Front   Blade, barley corn type
     Rear   Upright leaf, V-notch, graduated 600-2,600 m. battle sight set at 500 m
Muzzle velocity   620 m/s (2034 fps)
Effective rate of fire   8-10 rpm
Effective range   400 m (440 yards)
Ammunition   8-mm M1893 rimmed ball, round


Machine Gun Turrets

Introduction to aircraft machine gun turrets from the WWII manual Index of Aeronautical Equipment with Navy and British Equivalents: Volume 5, Armament, March 1944.


The primary function of a machine gun turret is to provide an automatic means for a gunner to track a target and operate the guns. All turrets consist of an enclosure, a turret control system, and means of mounting, sighting, feeding, and firing the guns.

Upper Turret

The locally-controlled turret is a rotatable structure in the form of a ball, dome, or rounded cylinder, in which one or more machine guns are mounted. The guns are sighted, controlled, and fired by a gunner within, above, or below the turret, depending upon its type and location in the airplane.

Turrets are designated according to their installation in the airplane, i.e.: upper turrets (on the upper deck), lower or belly turrets (under the fuselage), tail turrets, and nose turrets.

Upper turrets are non-retractable and have dome-like, transparent enclosures of plexiglas and metal under which the gunner sits or stands. The guns may be rotated through 360 degrees horizontally, through 90 degrees in elevation, or any simultaneous combination of the two movements.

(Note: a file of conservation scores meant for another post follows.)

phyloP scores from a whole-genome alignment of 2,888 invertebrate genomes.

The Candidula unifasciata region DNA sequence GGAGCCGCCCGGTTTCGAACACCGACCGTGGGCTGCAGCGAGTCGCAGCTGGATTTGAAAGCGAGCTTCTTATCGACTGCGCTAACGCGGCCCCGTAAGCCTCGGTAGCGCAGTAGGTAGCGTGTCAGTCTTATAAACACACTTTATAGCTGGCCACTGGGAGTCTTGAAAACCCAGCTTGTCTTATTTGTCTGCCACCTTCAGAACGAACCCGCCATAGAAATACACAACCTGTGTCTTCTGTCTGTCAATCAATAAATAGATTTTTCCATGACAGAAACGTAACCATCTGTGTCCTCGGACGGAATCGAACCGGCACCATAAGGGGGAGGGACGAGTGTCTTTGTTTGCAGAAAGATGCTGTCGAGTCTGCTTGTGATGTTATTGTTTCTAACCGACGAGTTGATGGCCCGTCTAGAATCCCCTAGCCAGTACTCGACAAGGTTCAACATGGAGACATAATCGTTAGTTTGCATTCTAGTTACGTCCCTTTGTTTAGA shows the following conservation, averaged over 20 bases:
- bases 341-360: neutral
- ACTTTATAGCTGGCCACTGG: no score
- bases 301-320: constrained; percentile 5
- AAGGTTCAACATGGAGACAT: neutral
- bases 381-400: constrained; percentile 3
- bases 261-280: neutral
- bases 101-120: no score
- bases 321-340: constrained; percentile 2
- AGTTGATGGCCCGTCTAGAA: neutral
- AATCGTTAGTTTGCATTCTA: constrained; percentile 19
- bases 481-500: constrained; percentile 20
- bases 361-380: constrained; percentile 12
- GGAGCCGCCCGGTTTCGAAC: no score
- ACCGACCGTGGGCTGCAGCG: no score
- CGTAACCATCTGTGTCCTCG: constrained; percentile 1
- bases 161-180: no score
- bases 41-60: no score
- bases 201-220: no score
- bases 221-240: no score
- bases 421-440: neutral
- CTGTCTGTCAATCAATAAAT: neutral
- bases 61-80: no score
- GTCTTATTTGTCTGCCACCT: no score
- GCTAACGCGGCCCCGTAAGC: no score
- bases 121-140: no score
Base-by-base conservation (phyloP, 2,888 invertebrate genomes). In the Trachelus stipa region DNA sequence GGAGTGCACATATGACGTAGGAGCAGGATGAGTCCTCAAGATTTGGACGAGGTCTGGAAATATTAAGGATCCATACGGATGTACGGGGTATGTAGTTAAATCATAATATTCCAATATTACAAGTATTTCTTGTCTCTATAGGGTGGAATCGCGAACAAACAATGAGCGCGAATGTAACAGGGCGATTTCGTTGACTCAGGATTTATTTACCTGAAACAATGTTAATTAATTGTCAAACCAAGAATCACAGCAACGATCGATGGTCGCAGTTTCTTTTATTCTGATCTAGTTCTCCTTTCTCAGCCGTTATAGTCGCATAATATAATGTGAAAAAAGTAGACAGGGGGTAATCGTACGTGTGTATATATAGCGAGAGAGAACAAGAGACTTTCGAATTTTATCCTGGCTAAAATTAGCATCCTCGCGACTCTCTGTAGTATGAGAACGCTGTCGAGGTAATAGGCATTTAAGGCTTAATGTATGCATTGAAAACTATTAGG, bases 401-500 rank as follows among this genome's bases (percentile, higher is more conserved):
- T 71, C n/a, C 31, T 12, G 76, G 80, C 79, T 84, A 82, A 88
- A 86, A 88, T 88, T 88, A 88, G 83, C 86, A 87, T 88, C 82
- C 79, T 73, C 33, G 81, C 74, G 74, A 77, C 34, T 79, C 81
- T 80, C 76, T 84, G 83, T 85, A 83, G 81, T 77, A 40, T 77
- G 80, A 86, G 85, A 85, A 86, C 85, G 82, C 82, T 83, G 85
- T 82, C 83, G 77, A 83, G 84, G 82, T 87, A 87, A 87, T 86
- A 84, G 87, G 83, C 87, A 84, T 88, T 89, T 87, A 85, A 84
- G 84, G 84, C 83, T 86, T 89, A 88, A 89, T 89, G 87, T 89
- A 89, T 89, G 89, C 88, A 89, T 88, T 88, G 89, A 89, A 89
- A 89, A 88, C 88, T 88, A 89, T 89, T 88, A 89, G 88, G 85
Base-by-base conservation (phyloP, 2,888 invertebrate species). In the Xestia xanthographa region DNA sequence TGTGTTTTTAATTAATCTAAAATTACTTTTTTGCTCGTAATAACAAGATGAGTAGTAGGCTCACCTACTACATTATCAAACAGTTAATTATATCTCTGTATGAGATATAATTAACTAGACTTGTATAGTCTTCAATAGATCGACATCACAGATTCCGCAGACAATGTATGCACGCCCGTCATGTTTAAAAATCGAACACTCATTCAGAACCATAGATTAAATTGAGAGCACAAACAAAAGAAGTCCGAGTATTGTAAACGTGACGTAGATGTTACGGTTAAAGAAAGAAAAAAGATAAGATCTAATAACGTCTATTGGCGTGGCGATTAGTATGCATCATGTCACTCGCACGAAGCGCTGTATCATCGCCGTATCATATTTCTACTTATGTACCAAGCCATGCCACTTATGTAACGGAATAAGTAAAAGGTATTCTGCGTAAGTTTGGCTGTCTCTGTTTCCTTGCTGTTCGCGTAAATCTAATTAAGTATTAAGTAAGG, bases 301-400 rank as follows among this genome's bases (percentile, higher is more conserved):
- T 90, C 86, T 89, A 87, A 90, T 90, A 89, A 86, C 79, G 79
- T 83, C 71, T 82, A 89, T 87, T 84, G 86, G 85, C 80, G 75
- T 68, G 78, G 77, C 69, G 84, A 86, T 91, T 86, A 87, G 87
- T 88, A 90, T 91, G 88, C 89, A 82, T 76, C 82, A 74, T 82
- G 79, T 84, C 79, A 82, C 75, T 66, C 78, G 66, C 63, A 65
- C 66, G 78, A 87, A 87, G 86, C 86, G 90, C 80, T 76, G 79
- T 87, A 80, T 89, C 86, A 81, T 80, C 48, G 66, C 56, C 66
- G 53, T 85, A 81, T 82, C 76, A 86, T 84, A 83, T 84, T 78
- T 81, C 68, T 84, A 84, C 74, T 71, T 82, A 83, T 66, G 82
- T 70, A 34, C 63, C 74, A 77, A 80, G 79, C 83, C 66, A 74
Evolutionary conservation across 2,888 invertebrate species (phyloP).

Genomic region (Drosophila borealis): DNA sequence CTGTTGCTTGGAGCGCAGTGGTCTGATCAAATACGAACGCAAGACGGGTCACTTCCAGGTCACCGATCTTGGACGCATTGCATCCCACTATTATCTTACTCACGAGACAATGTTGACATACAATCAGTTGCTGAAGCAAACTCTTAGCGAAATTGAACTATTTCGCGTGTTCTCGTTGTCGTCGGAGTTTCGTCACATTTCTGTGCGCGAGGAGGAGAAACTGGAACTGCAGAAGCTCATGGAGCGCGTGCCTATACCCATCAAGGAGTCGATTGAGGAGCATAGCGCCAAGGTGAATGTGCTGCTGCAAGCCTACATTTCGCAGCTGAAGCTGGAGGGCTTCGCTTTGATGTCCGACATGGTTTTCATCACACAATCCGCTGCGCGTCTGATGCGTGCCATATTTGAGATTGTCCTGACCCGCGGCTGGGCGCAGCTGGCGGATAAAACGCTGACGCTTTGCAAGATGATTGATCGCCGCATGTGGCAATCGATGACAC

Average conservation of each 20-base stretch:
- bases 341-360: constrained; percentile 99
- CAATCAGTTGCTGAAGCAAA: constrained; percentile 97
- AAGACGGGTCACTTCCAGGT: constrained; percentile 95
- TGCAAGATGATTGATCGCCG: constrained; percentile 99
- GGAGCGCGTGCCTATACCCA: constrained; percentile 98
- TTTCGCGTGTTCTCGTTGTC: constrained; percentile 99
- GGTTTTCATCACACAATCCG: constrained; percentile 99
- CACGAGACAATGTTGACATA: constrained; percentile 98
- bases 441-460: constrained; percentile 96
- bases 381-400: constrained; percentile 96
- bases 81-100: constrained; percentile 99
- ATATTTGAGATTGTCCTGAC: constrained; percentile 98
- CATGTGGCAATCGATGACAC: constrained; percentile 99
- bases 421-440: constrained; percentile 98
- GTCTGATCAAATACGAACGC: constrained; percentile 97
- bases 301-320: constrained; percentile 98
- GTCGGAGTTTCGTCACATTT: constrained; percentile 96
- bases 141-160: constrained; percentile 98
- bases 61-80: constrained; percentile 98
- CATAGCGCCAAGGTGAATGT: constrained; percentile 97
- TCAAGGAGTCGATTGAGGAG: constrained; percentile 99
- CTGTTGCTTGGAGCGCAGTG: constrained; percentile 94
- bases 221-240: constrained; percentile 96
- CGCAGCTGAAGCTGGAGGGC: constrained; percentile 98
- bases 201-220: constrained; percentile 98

Lower, or belly turrets can be either retractable or non-retractable. They may be spherical, with the gunner seated inside; or hemispherical, with the gunner kneeling inside the airplane above the turret. The enclosures are usually of metal and plexiglas. The guns may be rotated through 360 degrees horizontally, through 90 degrees in depression, or any simultaneous combination of the two movements.

Lower Gun Turret and Ball Turret

Tail turrets are not retractable. The cylindrically-shaped enclosure includes steel armor plate protection, a cover of transparent plexiglas, and, in some installations, flat panes of bullet-proof glass. The gunner is seated completely inside the structure and controls the turret to move the guns through approximately 180 degrees horizontally, 90 degrees upward, and 90 degrees downward.

Continue reading Machine Gun Turrets

Zvezda British 6 pdr Anti-Tank Gun

New 1/35th-scale kit from Zvezda of the British Anti-Tank Gun QF 6-PDR MK-II (Item No. 3518).

Continue reading Zvezda British 6 pdr Anti-Tank Gun